The wheels are now set in motion for the next concrete steps to move forward with the ambitious $7.3-billion transit expansion plan in Metro Vancouver.
Earlier today, TransLink’s Mayors’ Council approved the Phase Two, 10-year plan that includes major infrastructural projects such as the underground Broadway extension of the Millennium Line in Vancouver and the new Newton-Guildford, street-level light rail line in Surrey.
The vote also provided final approval to the revenue-raising schemes required to cover TransLink’s share of the multi-billion dollar investment plan. Measures include incremental transit fare increases, parking rights tax increase, property tax increase, development cost charge on all new property developments in the region, and a new 1.5 cent hike to the fuel tax, which was not previously announced.
Some of these measures require provincial legislation, and the provincial government has already stated it will support the new schemes, with legislation expected to be approved later this year.
There was little doubt that the Mayors’ Council would not approve its own plan, especially with the confirmed senior government commitments that significantly reduce the regional burden of the costs. This includes $2 billion from the federal government and $2.5 billion from the provincial government.
However, some of the region’s mayors voted in favour of the project with reluctance over the new taxes, particularly the hike to the fuel tax, and perceived unequal benefits. The opposition was most pronounced from the suburban communities that see less benefits from the transit plan.
Burnaby Mayor Derek Corrigan, who is the new Chair of the Mayors’ Council and voted against previous mid-stream decisions on the transit expansion plans, provided his approval to Phase Two.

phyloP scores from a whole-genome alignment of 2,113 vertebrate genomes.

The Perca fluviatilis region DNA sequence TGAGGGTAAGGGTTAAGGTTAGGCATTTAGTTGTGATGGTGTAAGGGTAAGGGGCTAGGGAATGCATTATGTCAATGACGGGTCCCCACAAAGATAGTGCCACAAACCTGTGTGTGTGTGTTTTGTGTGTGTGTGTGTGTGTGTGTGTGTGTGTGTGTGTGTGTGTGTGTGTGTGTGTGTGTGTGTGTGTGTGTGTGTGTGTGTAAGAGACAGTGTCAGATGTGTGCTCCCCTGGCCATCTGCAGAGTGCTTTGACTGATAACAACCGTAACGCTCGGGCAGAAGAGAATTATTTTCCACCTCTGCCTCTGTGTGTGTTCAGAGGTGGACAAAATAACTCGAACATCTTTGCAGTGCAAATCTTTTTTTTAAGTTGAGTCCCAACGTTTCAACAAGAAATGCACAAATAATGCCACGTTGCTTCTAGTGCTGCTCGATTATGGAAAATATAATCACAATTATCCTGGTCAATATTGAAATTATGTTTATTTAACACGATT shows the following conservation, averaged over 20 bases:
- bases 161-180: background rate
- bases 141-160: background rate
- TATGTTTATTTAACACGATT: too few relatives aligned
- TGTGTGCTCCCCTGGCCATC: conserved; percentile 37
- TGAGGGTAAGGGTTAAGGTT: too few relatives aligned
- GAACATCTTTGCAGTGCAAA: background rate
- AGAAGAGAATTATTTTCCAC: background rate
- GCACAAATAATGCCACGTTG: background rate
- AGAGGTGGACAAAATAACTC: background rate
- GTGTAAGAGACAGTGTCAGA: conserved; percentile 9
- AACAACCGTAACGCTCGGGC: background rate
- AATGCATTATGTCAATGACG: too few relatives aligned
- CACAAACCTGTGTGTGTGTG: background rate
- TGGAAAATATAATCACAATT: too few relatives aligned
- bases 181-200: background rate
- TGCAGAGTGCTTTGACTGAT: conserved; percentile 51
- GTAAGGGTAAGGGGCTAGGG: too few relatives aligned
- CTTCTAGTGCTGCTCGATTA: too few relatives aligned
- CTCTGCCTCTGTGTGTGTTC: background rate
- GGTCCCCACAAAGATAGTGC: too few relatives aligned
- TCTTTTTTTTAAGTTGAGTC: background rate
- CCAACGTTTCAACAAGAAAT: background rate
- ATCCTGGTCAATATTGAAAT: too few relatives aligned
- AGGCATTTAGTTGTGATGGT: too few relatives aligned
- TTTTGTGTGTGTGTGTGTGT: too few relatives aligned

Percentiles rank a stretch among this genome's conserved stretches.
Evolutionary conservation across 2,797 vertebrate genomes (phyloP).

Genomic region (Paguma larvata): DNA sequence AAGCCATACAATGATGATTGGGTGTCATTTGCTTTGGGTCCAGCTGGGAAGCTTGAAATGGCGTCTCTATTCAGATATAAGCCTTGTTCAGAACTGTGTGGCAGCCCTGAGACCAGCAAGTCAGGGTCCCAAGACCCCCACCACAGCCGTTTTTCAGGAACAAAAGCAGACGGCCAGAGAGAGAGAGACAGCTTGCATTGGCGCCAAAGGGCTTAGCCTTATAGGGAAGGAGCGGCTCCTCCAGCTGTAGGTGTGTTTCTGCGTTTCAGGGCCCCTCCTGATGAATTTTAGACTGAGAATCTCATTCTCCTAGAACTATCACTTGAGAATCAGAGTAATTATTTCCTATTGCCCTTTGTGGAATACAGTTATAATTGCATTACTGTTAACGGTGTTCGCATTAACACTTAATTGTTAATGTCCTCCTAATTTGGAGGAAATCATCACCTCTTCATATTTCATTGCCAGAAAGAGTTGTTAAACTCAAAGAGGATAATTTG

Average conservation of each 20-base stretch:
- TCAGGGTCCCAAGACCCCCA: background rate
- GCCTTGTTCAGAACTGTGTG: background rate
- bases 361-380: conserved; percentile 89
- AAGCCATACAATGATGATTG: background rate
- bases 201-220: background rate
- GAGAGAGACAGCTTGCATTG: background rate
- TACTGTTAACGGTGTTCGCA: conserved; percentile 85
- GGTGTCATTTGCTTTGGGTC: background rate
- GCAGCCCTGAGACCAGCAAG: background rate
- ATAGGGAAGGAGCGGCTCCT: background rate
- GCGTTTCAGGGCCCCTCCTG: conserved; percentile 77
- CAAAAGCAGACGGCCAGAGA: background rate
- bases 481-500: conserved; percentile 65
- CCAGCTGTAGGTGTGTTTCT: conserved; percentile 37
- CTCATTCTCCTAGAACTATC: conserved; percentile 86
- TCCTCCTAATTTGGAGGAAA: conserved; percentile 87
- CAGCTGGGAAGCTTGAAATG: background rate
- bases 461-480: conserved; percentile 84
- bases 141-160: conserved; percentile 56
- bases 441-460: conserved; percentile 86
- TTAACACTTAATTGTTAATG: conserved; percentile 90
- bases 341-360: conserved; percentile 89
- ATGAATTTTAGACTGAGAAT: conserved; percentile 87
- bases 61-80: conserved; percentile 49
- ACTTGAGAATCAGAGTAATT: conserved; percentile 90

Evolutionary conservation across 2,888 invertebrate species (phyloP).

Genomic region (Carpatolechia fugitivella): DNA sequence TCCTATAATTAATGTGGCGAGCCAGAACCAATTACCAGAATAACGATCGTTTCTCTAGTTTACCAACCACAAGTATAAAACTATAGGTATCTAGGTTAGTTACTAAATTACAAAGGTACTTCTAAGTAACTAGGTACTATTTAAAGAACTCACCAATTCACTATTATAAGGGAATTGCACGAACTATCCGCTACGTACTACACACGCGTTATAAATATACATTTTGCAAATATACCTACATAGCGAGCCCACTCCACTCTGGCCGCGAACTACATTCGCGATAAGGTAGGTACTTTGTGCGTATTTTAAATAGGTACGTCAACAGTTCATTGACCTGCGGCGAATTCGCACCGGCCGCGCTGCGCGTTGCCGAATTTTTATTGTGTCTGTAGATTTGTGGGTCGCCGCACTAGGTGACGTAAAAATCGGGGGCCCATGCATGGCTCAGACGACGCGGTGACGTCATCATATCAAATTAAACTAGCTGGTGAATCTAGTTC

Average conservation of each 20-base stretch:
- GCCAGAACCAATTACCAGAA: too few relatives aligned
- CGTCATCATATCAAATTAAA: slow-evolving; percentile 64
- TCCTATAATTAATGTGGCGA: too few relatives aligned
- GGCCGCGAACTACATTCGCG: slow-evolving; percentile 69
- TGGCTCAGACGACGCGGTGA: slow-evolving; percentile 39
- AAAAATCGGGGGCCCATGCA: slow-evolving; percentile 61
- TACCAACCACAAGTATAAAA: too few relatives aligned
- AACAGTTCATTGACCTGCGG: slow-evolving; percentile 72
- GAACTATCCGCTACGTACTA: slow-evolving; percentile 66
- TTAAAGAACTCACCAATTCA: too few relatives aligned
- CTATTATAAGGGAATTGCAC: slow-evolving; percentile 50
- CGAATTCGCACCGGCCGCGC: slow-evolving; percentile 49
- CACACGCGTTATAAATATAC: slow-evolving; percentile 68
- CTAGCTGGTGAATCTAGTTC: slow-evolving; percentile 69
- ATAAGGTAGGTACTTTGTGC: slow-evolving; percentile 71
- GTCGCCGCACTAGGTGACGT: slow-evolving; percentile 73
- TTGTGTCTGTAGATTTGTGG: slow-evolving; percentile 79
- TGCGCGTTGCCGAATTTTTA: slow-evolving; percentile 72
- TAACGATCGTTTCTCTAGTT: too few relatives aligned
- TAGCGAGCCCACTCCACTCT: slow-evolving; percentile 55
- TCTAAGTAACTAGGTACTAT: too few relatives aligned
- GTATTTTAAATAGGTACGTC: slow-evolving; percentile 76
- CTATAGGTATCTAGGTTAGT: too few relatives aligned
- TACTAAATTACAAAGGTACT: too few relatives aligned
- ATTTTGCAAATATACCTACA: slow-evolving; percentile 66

“If you’re a good team player, once a decision has been made by your team then you try to help your team to try to make it successful,” said Corrigan during the meeting. “This is not the perfect solution and I don’t think any of us is applauding a 1.5 cent increase in the gas tax, but the time constraints are significant for us to be able to get on with this plan and get on working and get the monies committed to the plan.”
“This is an ambitious and forward-looking plan… but the problem is by not choosing to move forward with the plan and the money that comes in, we’d be delaying all of these projects. We’d be paralyzing the opportunity to move forward over the $30 million that would come from the gas tax. It is time to move this plan forward and it may not be perfect but let’s keep on working on ways to make it perfect.”
The vote was carried out by weighted voting, which assigns one vote to a municipal jurisdiction for every 20,000 of the municipal population.
A few mayors and leaders had irreconcilable differences; the following five municipal mayors and leaders voted against the plan:
- City of Port Moody Mayor Mike Clay
- Village of Anmore Mayor John McEwen
- District of Maple Ridge Mayor Nicole Reid
- Tsawwassen First Nation Chief Bryce Williams
- Township of Langley Mayor Jack Froese
Other elements of Phase Two besides the two new rail transit projects include renovations to Expo Line and Millennium Line infrastructure, 108 new train cars for the Expo and Millennium system, two new B-Lines beyond 2019, and road improvements.
With the Mayors’ Council approval of Phase Two, TransLink staff can now commence the procurement process for contractors to design and build the Broadway Extension and Surrey Newton-Guildford LRT. Construction on both projects is scheduled to begin in 2019 for a mid-2020s opening.
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- New study finds Surrey Light Rail will have poor value, should be SkyTrain instead
- TransLink 2017 - Part 6: No going back, Surrey light rail can't become SkyTrain
- Surrey commits $24.5 million towards LRT construction cost
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- TransLink's gas tax will be hiked by 1.5 cents per litre in 2019